Blay doesn’t avoid the ugliest, most disturbing history of the places he walks. He writes about the massacres of Aborigines carried out by settlers, the sometimes violent conflict between groups of Aboriginal people that was often the result of dispossession, and the more subtle forms of cultural pressure, perhaps well-intentioned — such as the handing out of woollen blankets that were an inadequate replacement, practically and culturally, for the fur cloaks that had kept people warm and dry.
Blay is equally direct about the difficulties experienced by the settlers, and he makes it clear that occupation of the Aboriginal land did not always result in wealth, success and contentment…
For all the compelling, detailed history Blay recounts, it is the experience of walking that is at the heart of On Track. Blay uses the geography of the region to structure his book, with three sections — The Higher Country, The Monaro and The Coast — becoming holdalls for the many trips he made, the years of documentary and oral research. Within this broad structure, he writes associatively, touching on the history of whaling, cattle and sheep farming, but returning always to the walk.
Blay’s descriptions of walking made me want to get out of my chair and put my boots on. He describes how walking affects him physically and emotionally, and the day-to-day necessities of looking for water, making camp, forcing his way through scrub. Slowly, sometimes painfully, sometimes in near-ecstasy, he traces and retraces the trails he has found on old maps, heard about in conversation, or rediscovered by reading the land itself to search out the near-forgotten route.
— The Australian
This impressive book sets out to achieve a regional reconciliation of history by walking the land. The book is about a journey, called the Bundian Way, that meanders over the Alps through the Monaro Tableland, the South East Forests and on to the coast at Twofold Bay.
Author John Blay takes you on a journey with different stories through time and space, and like a laid back Dr Who he took a decade to write the book, and it shows. At points the reader is lost in the labyrinth of narrative and history. I like that. This is not a trip report with GPS references, although the astute will pick up references to good camp sites and the potential of this walking route. This is as it should be, for the path to reconciliation must be walked. It is not something you drive down, it takes time.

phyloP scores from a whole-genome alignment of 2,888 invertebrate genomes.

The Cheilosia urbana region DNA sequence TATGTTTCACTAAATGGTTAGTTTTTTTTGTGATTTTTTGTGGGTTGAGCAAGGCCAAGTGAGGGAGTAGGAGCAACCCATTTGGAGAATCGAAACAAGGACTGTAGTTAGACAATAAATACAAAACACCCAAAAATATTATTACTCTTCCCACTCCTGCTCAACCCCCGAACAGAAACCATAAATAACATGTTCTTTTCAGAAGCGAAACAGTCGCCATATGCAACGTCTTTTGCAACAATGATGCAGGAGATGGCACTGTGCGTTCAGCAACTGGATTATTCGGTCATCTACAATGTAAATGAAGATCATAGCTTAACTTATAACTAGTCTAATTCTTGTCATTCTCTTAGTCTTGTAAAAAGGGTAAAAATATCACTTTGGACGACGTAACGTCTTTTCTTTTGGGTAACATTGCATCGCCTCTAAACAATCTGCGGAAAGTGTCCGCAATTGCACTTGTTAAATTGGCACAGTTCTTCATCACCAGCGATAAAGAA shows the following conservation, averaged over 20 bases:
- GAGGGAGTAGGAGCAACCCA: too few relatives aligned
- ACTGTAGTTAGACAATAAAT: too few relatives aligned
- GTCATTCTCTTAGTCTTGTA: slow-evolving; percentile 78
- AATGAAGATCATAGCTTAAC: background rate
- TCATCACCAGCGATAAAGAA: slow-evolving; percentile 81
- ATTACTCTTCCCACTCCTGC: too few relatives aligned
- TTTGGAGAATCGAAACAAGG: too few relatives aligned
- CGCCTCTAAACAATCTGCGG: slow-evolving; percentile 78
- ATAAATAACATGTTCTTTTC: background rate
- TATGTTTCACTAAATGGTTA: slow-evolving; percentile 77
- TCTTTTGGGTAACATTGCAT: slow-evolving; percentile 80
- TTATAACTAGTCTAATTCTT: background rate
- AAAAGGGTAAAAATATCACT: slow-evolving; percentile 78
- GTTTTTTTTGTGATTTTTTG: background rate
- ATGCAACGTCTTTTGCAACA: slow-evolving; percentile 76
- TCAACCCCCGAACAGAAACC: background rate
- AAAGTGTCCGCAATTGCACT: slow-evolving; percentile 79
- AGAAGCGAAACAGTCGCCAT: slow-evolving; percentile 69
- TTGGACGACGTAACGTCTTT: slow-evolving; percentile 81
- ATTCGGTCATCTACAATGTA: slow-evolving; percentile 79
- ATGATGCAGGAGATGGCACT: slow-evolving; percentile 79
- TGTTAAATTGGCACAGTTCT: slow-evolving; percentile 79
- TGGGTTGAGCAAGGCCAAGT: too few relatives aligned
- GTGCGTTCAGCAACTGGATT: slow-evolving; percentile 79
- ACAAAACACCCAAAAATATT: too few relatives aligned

On track is a book that takes you to the heart of the Country, its cultural and spiritual heart, with natural science providing counterpoint to John’s poetic reflections on history. There are many historical layers to this travelogue of John’s odyssey. Inevitably in this record of rediscovery, places are revisited, some more than once, as we journey from the Alps to the sea.
— Colong Committee for Wilderness Bulletin
And completing his trilogy, the epic story of his bushwalking maps the region’s beauties and terrors. Wild Nature is a journey to the heart of the great Australian forests and wild nature itself.
Purchase now, for signed copies.
Price includes postage within Australia (for international rates, please inquire).
Moving and vividly told. John Blay’s Wild Nature is a book like no other, written on the soles of his boots and in the wildness of his heart. At once personal, historical and political, it bears witness to the majesty and fragility of a unique Australian environment. —Mark McKenna
What they’re saying about it:
This year of staying at home has made me ravenous for the wild places I can’t visit, and John Blay’s new book is a balm for this frustrated urge. Blay is a naturalist, best known for his exploration and recording of the Bundian Way, an ancient Indigenous route running from the Snowy Mountains to the coast. In Wild Nature, Blay sets out to walk as much of the south-eastern forests as possible, opening himself up to whatever experiences might come and recording them in his gently compelling style.
Blay’s writing has a quality very much like a long and satisfying walk. He describes the trails he takes with a steady rhythm, noting plants and changes in the landscape with an expert’s eye. Sudden, rich encounters flit across the page like rosellas hiding in a grove of tree waratahs in full bloom, or the dingo that steals his hat somewhere along the Genoa river. He writes with candour about frustrations and setbacks – a wrong turn, or a push through wiregrass so thick it shreds his trousers to ribbons – but these are outweighed by what Blay calls ‘wild ecstasies’, moments when wilderness rewards the quiet observer with connection and epiphany. Bushwalkers will recognise this feeling and adore this book.
It’s impossible to read about these places without thinking of the catastrophic bushfires that tore through while Blay was finishing off the book, and his writing provides important context for the history of forest management. Wild Nature is a social and political history of the forests, their traditional owners, foresters, conservationists, politicians and scientists: a whirlwind of interests and conflicts. He argues against oversimplification of the debate: it’s never just left vs. right, or greenies vs. jobs. Our forests are complicated places that demand accordingly nuanced management, and Blay is an excellent guide to navigating this complexity.
Reading Wild Nature is itself a deep immersion experience in the teeming tapestry of these wild places and what connects us with them.
Sydney Morning Herald – Spectrum July 4-5 at P 11